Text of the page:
Who was this person who understands customer service? His name is Greg Geerts, and his store VG's Butcher Shoppe at 3527 Oak Lawn, Dallas.
So now I had the meat, how to shape the 64 patties? I don't like those hamburger presses that you can buy at high end stores - they produce excellent looking burgers, but I find the burgers tend to be dry. I hit upon what might be the perfect technique - learned from baking. If I were to roll out the meat to the right thickness, then I could use a cutter of some kind to cut out the patties. The challenge was, how thick to make the meat. Answer, weigh 5 oz meat and pack lightly into the ring that you are going to use to cut the patties out.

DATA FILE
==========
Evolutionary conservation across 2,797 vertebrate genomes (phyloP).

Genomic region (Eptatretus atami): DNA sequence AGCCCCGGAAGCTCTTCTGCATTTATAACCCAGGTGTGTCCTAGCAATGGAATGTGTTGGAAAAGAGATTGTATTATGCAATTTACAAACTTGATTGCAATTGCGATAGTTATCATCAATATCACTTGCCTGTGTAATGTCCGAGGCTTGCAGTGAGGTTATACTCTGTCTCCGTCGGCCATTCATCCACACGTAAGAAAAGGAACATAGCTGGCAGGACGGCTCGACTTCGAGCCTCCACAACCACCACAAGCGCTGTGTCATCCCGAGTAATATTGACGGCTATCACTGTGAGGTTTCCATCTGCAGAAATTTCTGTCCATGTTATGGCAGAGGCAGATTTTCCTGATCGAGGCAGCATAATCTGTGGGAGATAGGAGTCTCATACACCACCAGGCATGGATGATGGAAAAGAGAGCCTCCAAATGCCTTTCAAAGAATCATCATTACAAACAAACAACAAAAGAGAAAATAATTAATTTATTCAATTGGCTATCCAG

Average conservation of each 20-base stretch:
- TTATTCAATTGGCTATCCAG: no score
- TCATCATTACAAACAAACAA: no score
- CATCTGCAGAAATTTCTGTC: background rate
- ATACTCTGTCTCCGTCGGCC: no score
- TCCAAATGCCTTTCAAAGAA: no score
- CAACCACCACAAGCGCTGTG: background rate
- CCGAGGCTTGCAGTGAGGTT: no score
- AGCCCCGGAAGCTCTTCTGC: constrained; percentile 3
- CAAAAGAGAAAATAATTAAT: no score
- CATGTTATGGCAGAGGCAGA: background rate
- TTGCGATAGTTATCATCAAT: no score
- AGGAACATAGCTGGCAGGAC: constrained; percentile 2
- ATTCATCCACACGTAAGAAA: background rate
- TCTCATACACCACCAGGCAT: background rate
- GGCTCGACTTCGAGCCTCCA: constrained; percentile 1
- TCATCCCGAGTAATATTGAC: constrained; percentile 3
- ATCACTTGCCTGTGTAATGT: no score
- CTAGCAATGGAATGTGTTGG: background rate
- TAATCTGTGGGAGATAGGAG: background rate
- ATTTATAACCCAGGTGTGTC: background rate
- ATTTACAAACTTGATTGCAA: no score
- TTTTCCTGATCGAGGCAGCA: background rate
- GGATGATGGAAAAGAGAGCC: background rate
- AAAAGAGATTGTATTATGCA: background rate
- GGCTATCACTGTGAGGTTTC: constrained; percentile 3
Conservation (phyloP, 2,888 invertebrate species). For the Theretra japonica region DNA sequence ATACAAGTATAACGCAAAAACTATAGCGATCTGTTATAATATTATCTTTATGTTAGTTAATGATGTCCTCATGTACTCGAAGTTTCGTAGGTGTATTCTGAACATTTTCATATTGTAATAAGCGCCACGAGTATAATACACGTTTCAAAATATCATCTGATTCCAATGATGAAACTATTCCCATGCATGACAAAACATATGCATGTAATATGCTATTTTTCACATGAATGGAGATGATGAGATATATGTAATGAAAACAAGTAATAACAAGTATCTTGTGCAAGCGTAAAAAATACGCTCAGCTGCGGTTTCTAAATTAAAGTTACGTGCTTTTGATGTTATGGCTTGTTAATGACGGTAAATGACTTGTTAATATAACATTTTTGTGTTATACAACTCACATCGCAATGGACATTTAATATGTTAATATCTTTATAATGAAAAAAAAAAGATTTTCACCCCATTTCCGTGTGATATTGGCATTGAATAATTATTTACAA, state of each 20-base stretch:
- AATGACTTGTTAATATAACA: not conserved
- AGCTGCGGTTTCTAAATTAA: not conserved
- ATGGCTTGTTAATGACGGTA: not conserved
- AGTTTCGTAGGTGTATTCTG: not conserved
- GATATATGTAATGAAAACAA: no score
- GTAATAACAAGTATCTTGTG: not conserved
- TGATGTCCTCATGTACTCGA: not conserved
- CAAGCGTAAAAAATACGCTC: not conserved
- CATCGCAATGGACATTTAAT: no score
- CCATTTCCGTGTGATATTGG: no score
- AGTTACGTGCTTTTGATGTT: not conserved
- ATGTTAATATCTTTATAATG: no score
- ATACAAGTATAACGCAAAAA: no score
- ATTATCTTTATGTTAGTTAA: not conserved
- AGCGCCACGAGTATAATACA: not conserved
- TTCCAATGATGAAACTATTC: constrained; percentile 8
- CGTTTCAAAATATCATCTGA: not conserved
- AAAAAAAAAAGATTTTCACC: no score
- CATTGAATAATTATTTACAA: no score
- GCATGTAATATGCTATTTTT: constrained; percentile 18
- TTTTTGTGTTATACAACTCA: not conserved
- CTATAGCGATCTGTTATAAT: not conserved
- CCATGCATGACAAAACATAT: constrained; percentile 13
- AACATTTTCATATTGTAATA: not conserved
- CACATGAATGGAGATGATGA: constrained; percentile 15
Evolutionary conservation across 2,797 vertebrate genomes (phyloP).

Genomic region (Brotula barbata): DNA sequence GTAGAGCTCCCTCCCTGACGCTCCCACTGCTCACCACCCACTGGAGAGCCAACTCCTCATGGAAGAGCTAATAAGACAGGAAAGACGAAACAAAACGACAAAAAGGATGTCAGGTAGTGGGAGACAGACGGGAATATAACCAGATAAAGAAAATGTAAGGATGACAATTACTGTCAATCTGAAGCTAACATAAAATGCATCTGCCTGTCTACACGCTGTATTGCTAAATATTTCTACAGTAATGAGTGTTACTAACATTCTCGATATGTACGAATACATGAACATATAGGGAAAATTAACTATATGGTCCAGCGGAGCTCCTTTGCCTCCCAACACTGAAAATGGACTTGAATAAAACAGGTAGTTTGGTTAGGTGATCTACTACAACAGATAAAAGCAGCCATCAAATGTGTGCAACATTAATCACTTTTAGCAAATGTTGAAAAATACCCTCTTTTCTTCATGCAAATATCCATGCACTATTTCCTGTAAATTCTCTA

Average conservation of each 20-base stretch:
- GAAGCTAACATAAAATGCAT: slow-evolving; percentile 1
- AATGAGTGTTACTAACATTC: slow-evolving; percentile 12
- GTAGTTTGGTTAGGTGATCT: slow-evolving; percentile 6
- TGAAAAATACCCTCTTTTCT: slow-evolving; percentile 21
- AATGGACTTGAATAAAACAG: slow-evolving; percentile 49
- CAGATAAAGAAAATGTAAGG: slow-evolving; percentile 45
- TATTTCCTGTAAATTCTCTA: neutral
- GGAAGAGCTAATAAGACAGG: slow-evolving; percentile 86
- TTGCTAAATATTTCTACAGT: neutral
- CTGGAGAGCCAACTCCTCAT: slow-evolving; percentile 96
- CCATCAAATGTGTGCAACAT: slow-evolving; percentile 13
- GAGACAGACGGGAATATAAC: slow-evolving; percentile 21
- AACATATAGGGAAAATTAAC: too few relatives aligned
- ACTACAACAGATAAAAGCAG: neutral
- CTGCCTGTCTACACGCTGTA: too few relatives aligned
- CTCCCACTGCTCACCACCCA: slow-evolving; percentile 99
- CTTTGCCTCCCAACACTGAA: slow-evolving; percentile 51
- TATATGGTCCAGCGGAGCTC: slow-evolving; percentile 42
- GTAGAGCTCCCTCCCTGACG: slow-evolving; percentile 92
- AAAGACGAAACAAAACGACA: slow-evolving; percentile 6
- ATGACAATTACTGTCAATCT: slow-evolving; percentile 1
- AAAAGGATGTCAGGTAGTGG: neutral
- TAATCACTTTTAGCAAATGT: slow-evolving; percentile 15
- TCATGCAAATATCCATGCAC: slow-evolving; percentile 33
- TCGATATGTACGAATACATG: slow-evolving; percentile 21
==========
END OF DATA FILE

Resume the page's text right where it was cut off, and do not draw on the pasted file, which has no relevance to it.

See how thick that is, and pat the rest of the meat to that thickness. Then simply stamp out the patties. Voila! 64 patties in 30 minutes without breaking a sweat!
Of course, don't forget to make an indentation in the top of the patty, so that when the burger is cooked, it doesn't create a little dome. The indentation before ensures a flat patty afterwards.
Look for the cooking results in the posting from the party tomorrow!